Samples of mud wall, sediments and brick were analyzed, and the samples names and respective features are shown in Table I. The results obtained by Instrumental Neutron Activation Analysis (INAA) are listed in Table II. The elements with higher concentrations were: Na (0.22-1.15 mg/g), Fe (14.7-32.3 mg/g), La (46.4-77.4 ppm), Th (27.9-34.4 ppm), U (5.6-6.3 ppm), Cr (47.8-76.8 ppm), Ce (89.2-127.2 ppm) and Hf (13.3-28.7 ppm). The radioactive isotopes contents are higher than those found in ordinal soils, and they have high concentrations of Ce and Th like monazite sands (Mohanty et al. 2003). These results are in agreement with those determined by gamma- spectroscopy, taking into account the respective uncertainties. These results are shown in Table III.
TL glow curves of MTR6 quartz with natural dose and natural with 5 and 10 Gy of additional doses are shown in Figure 2a The TL glow curve is composed by two overlapped peaks at 325 and 375ºC and resulted in an apparent peak at 350ºC. The Plateau test was performed and a good plateau, between 330 to 375 oC interval, was obtained. Figures 3a and 3b show TL and OSL growth curves obtained for the MTR6 mud wall sample, which is an unheated sample. Therefore, the TLres intensity should be subtracted. All the samples were dated both by TL and OSL and the results were similar. The results of equivalent doses (Q), annual dose rates, TL and OSL ages are listed in Table II, as well as, C-14 ages of the bones of mummified nuns.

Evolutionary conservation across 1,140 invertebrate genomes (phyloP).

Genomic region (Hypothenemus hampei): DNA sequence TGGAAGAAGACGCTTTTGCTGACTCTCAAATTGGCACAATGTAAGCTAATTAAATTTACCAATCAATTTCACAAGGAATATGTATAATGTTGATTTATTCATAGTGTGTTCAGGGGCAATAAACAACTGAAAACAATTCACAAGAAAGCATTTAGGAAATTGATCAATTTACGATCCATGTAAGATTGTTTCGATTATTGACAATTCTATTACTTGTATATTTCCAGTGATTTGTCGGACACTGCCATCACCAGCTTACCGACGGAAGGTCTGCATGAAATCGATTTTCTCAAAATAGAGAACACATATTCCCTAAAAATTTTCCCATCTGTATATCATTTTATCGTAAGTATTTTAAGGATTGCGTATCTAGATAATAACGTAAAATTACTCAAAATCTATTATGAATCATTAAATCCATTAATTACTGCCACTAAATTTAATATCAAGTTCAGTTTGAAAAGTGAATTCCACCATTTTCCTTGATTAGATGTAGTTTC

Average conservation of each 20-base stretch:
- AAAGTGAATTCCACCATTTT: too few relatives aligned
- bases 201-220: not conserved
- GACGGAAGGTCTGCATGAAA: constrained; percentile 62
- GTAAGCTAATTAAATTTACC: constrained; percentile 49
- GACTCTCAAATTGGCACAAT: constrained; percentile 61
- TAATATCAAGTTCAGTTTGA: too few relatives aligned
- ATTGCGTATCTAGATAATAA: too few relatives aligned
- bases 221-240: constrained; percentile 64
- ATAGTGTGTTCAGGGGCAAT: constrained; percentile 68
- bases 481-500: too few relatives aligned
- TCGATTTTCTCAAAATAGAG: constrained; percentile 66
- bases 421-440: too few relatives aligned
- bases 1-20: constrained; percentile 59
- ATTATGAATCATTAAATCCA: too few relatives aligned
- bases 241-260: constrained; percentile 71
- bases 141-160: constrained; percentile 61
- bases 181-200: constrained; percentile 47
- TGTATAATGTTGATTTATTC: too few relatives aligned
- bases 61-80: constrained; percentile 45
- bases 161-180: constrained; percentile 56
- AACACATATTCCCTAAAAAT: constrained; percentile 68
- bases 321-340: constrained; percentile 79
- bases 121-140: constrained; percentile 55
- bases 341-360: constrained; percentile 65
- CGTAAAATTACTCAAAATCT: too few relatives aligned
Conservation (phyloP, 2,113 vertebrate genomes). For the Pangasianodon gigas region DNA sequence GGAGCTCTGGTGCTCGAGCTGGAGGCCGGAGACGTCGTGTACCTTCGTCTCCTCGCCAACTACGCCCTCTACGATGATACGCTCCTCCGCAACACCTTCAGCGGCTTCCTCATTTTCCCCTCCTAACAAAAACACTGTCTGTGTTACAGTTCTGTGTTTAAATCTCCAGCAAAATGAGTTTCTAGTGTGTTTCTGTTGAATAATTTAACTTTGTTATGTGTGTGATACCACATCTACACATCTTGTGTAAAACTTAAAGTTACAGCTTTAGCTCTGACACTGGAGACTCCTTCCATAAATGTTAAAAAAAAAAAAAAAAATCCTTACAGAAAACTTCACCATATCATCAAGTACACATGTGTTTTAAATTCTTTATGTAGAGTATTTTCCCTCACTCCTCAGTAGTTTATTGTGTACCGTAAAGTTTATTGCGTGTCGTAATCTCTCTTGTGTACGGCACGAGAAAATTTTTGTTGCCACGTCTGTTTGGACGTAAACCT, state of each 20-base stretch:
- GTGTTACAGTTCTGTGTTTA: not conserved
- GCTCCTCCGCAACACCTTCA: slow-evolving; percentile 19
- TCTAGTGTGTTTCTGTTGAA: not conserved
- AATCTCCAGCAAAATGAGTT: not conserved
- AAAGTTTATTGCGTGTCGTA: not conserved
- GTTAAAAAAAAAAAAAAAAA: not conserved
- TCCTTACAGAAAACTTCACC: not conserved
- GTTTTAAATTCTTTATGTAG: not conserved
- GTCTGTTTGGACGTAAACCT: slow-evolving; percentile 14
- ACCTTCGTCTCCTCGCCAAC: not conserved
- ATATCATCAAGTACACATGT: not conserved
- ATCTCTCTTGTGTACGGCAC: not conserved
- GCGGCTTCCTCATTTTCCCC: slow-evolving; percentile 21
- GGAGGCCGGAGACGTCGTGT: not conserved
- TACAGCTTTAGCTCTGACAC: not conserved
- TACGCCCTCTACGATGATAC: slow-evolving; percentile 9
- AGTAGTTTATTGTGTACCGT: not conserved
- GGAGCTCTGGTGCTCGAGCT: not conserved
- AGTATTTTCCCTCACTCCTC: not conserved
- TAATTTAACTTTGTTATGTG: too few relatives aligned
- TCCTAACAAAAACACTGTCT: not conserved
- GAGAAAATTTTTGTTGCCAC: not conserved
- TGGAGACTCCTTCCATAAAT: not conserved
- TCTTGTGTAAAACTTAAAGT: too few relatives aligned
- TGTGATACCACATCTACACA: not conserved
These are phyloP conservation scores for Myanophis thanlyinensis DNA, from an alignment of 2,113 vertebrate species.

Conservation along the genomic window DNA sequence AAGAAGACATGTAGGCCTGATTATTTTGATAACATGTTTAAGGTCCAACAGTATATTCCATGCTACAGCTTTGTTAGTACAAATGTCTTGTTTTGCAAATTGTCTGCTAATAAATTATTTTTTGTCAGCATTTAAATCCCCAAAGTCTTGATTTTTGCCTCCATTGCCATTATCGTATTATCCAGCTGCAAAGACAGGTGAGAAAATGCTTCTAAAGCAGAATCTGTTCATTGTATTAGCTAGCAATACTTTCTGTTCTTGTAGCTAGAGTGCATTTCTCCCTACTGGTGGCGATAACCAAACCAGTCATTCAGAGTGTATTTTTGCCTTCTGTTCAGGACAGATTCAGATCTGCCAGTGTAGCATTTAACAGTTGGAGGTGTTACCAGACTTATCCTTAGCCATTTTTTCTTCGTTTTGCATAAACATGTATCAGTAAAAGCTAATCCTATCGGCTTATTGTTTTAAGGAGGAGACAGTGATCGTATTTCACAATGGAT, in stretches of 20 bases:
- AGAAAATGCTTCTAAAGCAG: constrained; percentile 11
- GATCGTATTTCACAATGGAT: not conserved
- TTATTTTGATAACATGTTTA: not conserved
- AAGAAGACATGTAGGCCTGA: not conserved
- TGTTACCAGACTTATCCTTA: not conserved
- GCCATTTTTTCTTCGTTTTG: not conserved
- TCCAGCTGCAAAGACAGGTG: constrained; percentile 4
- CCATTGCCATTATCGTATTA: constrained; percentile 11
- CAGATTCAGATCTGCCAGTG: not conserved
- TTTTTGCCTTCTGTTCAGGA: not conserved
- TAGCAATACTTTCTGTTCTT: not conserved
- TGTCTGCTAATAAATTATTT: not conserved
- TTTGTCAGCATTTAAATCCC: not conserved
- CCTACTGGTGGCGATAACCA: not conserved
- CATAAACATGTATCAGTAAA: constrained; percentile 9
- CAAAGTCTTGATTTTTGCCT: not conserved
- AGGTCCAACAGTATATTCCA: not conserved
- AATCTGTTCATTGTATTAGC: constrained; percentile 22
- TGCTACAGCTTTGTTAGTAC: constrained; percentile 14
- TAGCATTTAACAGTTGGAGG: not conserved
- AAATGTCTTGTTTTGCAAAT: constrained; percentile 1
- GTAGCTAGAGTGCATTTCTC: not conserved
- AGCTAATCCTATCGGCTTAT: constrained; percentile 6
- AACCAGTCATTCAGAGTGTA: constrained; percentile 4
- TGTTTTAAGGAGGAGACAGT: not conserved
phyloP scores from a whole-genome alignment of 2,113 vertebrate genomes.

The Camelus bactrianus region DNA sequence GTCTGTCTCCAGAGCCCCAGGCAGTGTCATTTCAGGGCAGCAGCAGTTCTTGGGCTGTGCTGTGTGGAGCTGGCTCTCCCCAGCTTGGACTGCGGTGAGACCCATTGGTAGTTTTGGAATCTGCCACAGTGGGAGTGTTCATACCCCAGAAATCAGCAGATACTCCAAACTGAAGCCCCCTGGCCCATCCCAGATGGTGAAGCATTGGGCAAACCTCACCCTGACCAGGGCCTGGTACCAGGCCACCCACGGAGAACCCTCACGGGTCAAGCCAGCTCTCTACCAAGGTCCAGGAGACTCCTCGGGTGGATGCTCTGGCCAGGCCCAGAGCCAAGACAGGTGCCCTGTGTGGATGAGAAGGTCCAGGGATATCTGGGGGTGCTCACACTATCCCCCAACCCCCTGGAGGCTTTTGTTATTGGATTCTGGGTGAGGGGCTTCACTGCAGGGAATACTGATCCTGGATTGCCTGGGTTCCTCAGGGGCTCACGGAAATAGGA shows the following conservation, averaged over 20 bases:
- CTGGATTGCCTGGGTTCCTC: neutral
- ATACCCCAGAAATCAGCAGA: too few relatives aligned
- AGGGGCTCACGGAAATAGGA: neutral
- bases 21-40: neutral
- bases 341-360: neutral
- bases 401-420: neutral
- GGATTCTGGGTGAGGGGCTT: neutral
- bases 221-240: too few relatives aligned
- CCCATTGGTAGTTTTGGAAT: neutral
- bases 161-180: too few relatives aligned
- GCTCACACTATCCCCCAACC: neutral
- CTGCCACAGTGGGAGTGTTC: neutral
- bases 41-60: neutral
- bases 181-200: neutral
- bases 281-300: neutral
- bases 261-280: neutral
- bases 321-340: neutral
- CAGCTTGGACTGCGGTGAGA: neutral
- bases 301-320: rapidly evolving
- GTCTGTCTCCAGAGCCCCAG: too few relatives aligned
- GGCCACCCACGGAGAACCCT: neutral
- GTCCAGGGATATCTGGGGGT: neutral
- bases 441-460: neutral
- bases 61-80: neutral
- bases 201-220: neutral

TL glow curves provided by quartz from sediments and bricks exhibited two peaks, at 220ºC and 350ºC, which were used for dating. A high residual TL was observed. The ages (MTR8, MTR10 and MTR11) related to the eighteenth century are in agreement with the radiocarbon age of 231 years, which resulted in the year 1780 (2011-231). The other radiocarbon age of 131 years is related to the year 1880 and can be associated to the sample MTR6, which supplied OSL age about 163 years (2011-163=1848) and 168 years (2011-168=1843) with TL measurements. The results obtained with MTR9 and MTR13 are too old; in these cases the natural luminescence signals were probably not depleted completely.
The concentrations of natural radioactive isotopes in the samples were higher than usually found in sediments; one reason for this high value could be the organic material, such as remains of plants, which were mixed with the sediment. These high radioisotope concentrations may be the cause of the nuns mummification. When the organic material is exposed to a controlled dose of ionizing radiation such as beta or an electromagnetic radiation such as gamma rays or X-rays, the dehydration of the material can occur. This treatment may inhibit the reproduction of microorganisms that cause material putrefaction and also stop the biological processes that take place in plant or animal tissue that comprises the material.
It can be concluded that they were buried in two different times, being the mummy of the bottom older than the one located in front of the grave.
AITKEN MJ. 1985. Thermoluminescence Dating, London: Academic Press, London, England, p. 221-237. [ Links ]
BANERJEE D, BØTTER-JENSEN L AND MURRAY AS. 1999. Retrospective dosimetry: preliminary use of the single aliquot regeneration (SAR) protocol for the measurement of quartz dose in young house bricks. Radiat Prot Dosim 84(1-4):421-426. [ Links ]